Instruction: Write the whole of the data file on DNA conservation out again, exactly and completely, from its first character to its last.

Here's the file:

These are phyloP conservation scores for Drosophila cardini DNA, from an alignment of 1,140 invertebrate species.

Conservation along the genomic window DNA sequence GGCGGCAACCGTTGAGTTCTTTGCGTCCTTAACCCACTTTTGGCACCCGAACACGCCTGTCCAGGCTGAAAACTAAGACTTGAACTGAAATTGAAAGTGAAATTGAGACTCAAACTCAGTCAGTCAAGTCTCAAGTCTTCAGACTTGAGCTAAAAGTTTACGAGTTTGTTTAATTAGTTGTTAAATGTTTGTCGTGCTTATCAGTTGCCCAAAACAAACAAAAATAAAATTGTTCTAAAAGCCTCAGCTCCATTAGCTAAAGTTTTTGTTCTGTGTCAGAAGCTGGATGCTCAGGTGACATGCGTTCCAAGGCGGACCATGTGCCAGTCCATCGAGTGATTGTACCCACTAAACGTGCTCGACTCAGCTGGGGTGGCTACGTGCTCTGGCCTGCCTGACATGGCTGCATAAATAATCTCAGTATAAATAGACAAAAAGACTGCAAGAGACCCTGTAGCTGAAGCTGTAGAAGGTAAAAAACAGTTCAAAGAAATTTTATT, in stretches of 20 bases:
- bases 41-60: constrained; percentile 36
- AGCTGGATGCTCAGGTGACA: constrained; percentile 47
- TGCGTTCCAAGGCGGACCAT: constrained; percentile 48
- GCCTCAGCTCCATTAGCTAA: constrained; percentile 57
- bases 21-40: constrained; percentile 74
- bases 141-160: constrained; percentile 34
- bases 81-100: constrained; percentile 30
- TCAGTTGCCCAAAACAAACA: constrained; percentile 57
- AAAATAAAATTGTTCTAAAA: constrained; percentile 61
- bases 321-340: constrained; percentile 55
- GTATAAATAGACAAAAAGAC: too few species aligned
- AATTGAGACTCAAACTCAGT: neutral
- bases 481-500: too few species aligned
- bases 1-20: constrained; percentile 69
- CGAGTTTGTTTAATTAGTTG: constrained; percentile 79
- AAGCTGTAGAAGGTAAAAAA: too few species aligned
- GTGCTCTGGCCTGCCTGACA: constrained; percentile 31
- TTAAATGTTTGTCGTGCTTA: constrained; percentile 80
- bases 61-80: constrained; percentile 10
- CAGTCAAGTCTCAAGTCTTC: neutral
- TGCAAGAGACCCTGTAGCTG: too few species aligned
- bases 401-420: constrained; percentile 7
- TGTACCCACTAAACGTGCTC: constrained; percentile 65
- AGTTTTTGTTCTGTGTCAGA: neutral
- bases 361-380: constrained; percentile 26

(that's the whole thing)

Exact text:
These are phyloP conservation scores for Drosophila cardini DNA, from an alignment of 1,140 invertebrate species.

Conservation along the genomic window DNA sequence GGCGGCAACCGTTGAGTTCTTTGCGTCCTTAACCCACTTTTGGCACCCGAACACGCCTGTCCAGGCTGAAAACTAAGACTTGAACTGAAATTGAAAGTGAAATTGAGACTCAAACTCAGTCAGTCAAGTCTCAAGTCTTCAGACTTGAGCTAAAAGTTTACGAGTTTGTTTAATTAGTTGTTAAATGTTTGTCGTGCTTATCAGTTGCCCAAAACAAACAAAAATAAAATTGTTCTAAAAGCCTCAGCTCCATTAGCTAAAGTTTTTGTTCTGTGTCAGAAGCTGGATGCTCAGGTGACATGCGTTCCAAGGCGGACCATGTGCCAGTCCATCGAGTGATTGTACCCACTAAACGTGCTCGACTCAGCTGGGGTGGCTACGTGCTCTGGCCTGCCTGACATGGCTGCATAAATAATCTCAGTATAAATAGACAAAAAGACTGCAAGAGACCCTGTAGCTGAAGCTGTAGAAGGTAAAAAACAGTTCAAAGAAATTTTATT, in stretches of 20 bases:
- bases 41-60: constrained; percentile 36
- AGCTGGATGCTCAGGTGACA: constrained; percentile 47
- TGCGTTCCAAGGCGGACCAT: constrained; percentile 48
- GCCTCAGCTCCATTAGCTAA: constrained; percentile 57
- bases 21-40: constrained; percentile 74
- bases 141-160: constrained; percentile 34
- bases 81-100: constrained; percentile 30
- TCAGTTGCCCAAAACAAACA: constrained; percentile 57
- AAAATAAAATTGTTCTAAAA: constrained; percentile 61
- bases 321-340: constrained; percentile 55
- GTATAAATAGACAAAAAGAC: too few species aligned
- AATTGAGACTCAAACTCAGT: neutral
- bases 481-500: too few species aligned
- bases 1-20: constrained; percentile 69
- CGAGTTTGTTTAATTAGTTG: constrained; percentile 79
- AAGCTGTAGAAGGTAAAAAA: too few species aligned
- GTGCTCTGGCCTGCCTGACA: constrained; percentile 31
- TTAAATGTTTGTCGTGCTTA: constrained; percentile 80
- bases 61-80: constrained; percentile 10
- CAGTCAAGTCTCAAGTCTTC: neutral
- TGCAAGAGACCCTGTAGCTG: too few species aligned
- bases 401-420: constrained; percentile 7
- TGTACCCACTAAACGTGCTC: constrained; percentile 65
- AGTTTTTGTTCTGTGTCAGA: neutral
- bases 361-380: constrained; percentile 26